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Police Warn Public on Solar Power Misuse

Police is concerned that many people resorting to use of solar energy are not aware of how dangerous it can be. The concern was expressed through the Directorate of Fire Prevention and Rescue Services in the Uganda Police Force.
Williams Primary School suffered a devastating fire attributed to poor wiring

Audio 2

Police is concerned that many people resorting to use of solar energy are not aware of how dangerous it can be.

 

The concern was expressed through the Directorate of Fire Prevention and Rescue Services in the Uganda Police Force.

 

The Greater Masaka Officer in Charge of Police Fire Department Clyde Bernard Ssembusi says many new users of solar energy are ignorant of its power.

 

Ssembusi says a police sensitivity campaign has discovered that many people believe solar energy cannot generate as much voltage as thermal power.

 

He says this belief persists even when they are using solar power for appliances from electric bulbs to heavier equipment.

 

//Cue in (Lug); abantu…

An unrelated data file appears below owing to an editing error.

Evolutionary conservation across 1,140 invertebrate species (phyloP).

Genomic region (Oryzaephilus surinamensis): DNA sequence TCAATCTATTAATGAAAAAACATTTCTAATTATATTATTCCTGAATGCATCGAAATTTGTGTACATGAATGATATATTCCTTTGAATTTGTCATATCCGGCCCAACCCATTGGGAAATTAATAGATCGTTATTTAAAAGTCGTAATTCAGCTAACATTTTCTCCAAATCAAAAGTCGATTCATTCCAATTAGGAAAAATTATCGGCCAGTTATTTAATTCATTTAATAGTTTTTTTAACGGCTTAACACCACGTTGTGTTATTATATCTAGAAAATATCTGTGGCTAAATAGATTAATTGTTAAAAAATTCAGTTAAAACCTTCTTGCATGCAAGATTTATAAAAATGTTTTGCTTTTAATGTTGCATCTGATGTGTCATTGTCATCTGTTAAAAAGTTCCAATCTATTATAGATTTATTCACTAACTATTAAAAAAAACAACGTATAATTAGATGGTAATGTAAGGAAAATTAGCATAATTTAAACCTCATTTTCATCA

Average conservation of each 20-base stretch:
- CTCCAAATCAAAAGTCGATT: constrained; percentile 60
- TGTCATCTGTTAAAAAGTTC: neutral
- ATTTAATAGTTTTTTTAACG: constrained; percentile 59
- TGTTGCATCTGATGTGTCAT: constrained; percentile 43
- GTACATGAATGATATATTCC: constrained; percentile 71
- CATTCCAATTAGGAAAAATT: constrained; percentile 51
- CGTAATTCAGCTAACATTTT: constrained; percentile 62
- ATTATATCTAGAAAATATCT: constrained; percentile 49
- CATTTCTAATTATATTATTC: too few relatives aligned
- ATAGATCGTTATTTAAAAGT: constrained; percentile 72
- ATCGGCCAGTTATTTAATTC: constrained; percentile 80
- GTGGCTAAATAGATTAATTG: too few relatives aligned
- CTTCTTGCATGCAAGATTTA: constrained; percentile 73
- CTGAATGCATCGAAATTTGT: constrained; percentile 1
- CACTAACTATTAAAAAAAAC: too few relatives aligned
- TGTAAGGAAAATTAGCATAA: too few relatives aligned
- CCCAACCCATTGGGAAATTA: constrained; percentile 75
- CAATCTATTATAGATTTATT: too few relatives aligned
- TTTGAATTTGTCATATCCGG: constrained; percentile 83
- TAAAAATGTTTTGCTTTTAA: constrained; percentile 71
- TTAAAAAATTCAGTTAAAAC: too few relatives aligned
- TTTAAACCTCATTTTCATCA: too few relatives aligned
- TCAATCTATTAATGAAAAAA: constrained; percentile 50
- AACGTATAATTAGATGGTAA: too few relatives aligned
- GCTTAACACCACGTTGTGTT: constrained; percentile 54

Cue out:…mwokerere//.

 

He adds that apart from the many fake solar kits infiltrating the local market; many people are either using semi-skilled technicians or poor wires to fix the power, which makes the whole system prune to combustion.

 

The revelation comes in the aftermath of a mystery fire that gutted a boys’ dormitory structure at Williams’ high Primary school in Mukungwe Sub County in Masaka district.

 

Ssembuusi says that although many speculations had attributed the incident to arsonists who are envious of the school; Police investigations established that the school had a poor wiring of the solar power system, with sagging connectors which suddenly caused the fire rising from power sparks.

 

 //Cue in (Lug): Ku Williams’ high…

 

Cue out:…mu ssomero//.

 

In an interview with URN, Ssembuusi has warned the public against using substandard equipment to fix these improvised power systems and advise them to apply the same maximum care they use while handling the Hydro-electric power.

 

He has also urged the users to put emphasis on the quality of the equipment they buy as well as hiring qualified personnel to install these systems.

 

A few solar energy users URN spoke to were skeptical that solar power can actually cause combustion.

 

Joan Nanyanzi, a salon attendant who uses solar power, said that she thought solar energy was completely safe. 

 

She argues that solar power has lesser voltage compared to hydro-power, and can hardly cause burning.